It's hard to figure out where the Republican Party stands on health care reform. Just ask Chairman Michael Steele, who seems as vexed as you, me and everybody else.
Just take these side-by-side excerpts form Steele's oped piece in the Washington Post and his follow-up interview on NPR. Below are portions comparing and contrasting Michael Steele with, well, himself:
On "Government Run Health Care"
" While Republicans believe that reforms are necessary, President Obama's plan for a government-run health-care system is the wrong prescription."
INSKEEP: Here's another thing that I'm trying to figure out: Within a couple of paragraphs of writing we need to protect Medicare, you write that you oppose President Obama's, quote, plan for a government-run health care system.
Mr. STEELE: Mm-hmm.
INSKEEP: Now you're a veteran public policy official. You're aware that Medicare is a government-run health care program.
On Cuts to Medicare
" First, we need to protect Medicare and not cut it in the name of "health-insurance reform." As the president frequently, and correctly, points out, Medicare will go deep into the red in less than a decade. But he and congressional Democrats are planning to raid, not aid, Medicare by cutting $500 billion from the program to fund his health-care experiment. "
INSKEEP: So you would be in favor of certain Medicare cuts?
Mr. STEELE: Absolutely....
On the Patient-Doctor Relationship
"Furthermore, under the Democrats' plan, senior citizens will pay a steeper price and will have their treatment options reduced or rationed."
Later: "...we need to prohibit government from getting between seniors and their doctors. The government-run health-care experiment that Obama and the Democrats propose will give seniors less power to control their own medical decisions and create government boards that would decide what treatments would or would not be funded. Republicans oppose any new government entity overruling a doctor's decision about how to treat his or her patient."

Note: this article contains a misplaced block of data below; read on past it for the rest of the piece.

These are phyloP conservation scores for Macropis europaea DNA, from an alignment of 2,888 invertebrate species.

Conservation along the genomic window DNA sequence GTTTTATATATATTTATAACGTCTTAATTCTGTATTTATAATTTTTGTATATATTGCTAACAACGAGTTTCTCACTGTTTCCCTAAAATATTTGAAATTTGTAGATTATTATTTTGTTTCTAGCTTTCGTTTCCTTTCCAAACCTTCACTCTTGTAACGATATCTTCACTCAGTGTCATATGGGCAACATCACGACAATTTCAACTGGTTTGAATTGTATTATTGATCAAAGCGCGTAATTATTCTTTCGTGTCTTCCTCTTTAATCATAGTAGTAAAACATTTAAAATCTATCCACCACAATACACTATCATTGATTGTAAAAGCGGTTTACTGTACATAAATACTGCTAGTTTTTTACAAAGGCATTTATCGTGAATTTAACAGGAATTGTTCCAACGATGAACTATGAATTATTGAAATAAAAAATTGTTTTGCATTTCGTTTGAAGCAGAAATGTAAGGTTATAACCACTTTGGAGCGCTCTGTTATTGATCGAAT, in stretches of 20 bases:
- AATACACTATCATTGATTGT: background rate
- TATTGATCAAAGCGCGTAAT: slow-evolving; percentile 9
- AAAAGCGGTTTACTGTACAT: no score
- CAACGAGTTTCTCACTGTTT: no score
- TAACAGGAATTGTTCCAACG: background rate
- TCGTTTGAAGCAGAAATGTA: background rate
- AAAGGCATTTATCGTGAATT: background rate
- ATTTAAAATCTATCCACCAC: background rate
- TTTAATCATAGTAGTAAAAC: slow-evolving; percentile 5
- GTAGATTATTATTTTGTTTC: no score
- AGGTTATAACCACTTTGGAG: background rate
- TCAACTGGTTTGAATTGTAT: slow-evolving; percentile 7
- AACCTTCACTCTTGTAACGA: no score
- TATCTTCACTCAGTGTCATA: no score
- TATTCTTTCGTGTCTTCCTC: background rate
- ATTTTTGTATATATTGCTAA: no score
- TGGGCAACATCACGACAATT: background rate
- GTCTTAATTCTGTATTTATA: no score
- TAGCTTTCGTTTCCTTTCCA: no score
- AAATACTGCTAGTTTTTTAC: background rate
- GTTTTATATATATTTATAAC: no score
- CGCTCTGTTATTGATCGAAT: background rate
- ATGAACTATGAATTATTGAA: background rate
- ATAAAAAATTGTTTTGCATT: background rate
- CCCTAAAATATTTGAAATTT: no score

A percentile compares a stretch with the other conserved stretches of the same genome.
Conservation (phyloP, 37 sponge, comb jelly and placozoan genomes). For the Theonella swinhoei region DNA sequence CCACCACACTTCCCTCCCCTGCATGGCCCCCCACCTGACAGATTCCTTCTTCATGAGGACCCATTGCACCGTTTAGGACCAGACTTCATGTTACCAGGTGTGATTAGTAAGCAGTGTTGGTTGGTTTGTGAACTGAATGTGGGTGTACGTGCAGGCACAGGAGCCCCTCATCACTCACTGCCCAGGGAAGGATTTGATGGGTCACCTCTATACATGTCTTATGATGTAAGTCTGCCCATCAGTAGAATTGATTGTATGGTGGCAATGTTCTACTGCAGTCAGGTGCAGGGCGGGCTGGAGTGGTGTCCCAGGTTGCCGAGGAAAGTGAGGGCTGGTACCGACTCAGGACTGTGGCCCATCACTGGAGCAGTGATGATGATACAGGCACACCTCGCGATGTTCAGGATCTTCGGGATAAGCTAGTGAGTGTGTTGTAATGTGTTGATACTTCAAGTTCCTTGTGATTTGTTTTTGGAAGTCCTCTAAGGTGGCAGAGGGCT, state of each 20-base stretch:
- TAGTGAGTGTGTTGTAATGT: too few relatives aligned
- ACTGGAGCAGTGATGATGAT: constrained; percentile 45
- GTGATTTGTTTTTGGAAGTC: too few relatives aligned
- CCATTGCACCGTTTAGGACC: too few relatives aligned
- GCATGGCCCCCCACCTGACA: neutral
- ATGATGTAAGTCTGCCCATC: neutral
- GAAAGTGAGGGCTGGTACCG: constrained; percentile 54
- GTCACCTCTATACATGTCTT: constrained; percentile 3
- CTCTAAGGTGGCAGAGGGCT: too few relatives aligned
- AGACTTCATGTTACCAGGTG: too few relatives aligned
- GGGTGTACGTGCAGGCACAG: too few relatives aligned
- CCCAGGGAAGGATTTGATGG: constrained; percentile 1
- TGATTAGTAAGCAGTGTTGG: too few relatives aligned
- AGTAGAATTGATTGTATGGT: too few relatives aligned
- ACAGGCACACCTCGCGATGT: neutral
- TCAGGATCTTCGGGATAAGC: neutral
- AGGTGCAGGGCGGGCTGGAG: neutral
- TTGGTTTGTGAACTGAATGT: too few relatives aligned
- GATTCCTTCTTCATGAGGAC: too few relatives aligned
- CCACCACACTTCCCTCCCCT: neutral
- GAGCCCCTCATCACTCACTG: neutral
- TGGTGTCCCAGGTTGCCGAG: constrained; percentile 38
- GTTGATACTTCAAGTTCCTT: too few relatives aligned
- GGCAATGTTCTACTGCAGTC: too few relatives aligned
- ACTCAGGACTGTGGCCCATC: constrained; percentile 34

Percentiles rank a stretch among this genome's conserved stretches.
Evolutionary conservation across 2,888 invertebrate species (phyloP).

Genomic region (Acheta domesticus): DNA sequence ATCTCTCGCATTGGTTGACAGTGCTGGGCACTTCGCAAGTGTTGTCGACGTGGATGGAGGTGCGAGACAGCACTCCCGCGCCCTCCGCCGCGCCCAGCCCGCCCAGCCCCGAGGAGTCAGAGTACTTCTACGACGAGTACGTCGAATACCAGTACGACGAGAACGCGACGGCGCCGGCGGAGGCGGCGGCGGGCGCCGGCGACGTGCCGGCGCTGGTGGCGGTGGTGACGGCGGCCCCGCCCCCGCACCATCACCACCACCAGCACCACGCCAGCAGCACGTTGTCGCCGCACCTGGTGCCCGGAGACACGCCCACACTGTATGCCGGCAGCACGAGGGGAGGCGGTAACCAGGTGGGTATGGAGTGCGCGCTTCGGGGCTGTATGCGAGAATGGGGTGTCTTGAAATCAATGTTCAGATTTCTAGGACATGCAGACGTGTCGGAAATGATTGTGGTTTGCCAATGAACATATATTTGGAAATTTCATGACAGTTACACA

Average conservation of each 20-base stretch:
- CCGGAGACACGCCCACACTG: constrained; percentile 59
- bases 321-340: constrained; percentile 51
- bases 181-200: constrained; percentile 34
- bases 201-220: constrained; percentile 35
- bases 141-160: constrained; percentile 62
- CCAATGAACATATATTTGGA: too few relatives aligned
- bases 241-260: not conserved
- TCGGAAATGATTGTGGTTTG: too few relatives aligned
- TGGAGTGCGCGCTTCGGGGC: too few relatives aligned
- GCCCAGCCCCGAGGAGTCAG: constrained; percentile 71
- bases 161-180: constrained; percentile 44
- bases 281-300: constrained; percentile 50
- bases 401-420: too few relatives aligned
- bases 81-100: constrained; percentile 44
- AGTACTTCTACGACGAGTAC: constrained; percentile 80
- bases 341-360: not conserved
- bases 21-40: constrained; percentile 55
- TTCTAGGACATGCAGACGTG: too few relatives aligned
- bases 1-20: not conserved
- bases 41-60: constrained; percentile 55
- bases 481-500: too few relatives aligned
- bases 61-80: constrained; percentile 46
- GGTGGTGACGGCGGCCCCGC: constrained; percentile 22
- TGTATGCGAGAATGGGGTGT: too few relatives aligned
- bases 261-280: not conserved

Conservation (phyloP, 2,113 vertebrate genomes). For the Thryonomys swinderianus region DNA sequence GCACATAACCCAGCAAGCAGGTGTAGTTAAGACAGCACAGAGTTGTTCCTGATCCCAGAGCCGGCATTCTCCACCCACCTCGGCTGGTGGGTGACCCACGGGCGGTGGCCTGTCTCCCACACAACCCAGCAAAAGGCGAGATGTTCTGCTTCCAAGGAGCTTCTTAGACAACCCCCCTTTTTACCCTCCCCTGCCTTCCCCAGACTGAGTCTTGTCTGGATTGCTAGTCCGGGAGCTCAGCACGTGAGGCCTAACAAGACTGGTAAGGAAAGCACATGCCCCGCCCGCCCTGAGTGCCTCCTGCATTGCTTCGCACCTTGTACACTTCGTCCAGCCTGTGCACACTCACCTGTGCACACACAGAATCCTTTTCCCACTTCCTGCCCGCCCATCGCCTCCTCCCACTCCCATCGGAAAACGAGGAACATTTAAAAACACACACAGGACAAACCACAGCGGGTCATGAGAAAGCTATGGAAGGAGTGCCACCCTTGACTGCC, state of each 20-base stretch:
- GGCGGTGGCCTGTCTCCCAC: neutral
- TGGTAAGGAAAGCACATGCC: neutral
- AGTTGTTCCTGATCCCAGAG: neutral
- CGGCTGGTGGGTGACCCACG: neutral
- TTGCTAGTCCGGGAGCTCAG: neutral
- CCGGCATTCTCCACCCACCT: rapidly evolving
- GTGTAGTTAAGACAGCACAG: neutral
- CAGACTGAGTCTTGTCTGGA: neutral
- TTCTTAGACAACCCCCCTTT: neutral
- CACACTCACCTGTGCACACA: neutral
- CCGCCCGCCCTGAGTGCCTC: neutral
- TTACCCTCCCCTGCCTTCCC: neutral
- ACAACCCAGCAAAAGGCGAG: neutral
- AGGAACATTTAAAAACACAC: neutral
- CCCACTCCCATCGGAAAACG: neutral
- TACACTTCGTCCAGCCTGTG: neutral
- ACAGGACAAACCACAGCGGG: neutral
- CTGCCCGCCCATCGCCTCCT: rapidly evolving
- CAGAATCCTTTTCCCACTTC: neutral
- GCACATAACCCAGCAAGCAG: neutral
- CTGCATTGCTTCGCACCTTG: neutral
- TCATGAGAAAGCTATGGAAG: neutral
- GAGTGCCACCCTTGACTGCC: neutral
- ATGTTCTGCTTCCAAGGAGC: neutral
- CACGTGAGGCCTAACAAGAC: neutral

"Simply put, we believe that health-care reform must be centered on patients, not government. "
INSKEEP: ...When a private insurance company pays now, what is your impression of who decides what that private insurance company is going to cover? Is that purely between the doctor and the patient now?
Mr. STEELE: Sometimes it is, and sometimes it isn't. It depends on the type of treatment and the medicines that are at stake. And I've had this same experience my own self where I - you know, I've needed a certain type of, you know, medication and it, you know - the insurance company is like, well, you can have it, but we'll only pay for this amount or this portion. I don't like that any more than I like the government doing it.
My point is, you know, if the government's going to do, it's going to do it 10 times worse and it's going to be more pronounced than the private insurers. And I don't - I think that's a feature we can fix right now. And sure, there are issues in the insurance market that we can regulate a little bit better and that we can control better to maximize the benefits to the consumers. That's something that, yeah, we can rightly reform and fix. If the...
INSKEEP: Wait a minute, wait, wait. You would trust the government to look into that?
Mr. STEELE: No. I'm talking about the - I'm talking about private - I'm talking about...
INSKEEP: Who is...
Mr. STEELE: ...citizens. I'm talking about...
INSKEEP: You said that's something that should be looked into. Who is it that should look into that?
Mr. STEELE: I'm talking about those who - well, who regulates the insurance markets?
INSKEEP: That would be the government, I believe.
On Scare Tactics:
...we need to outlaw any effort to ration health care based on age. Obama has promoted a program of "comparative effectiveness research" that he claims will be used only to study competing medical treatments. But this program could actually lead to government boards rationing treatments based on age.
...we need to prevent government from dictating the terms of end-of-life care. Many of the most significant costs of care come in the last six months of a patient's life, and every American household must consider how to treat their loved ones. Obama's government-run health "reform" would pay for seniors' meetings with a doctor to discuss end-of-life care. While nonthreatening at first, something that is quite normal for a family to do becomes troublesome when the government gets involved.
NSKEEP: ...Do you find it challenging to get into this complicated debate and explain things to people in a way that it's honest to the facts and still very clear and doesn't just kind of scare people with soundbites?
Mr. STEELE: That's a good point, then. Well no. Look, no one's trying to scare people with soundbites. I mean, you know, I've not done that....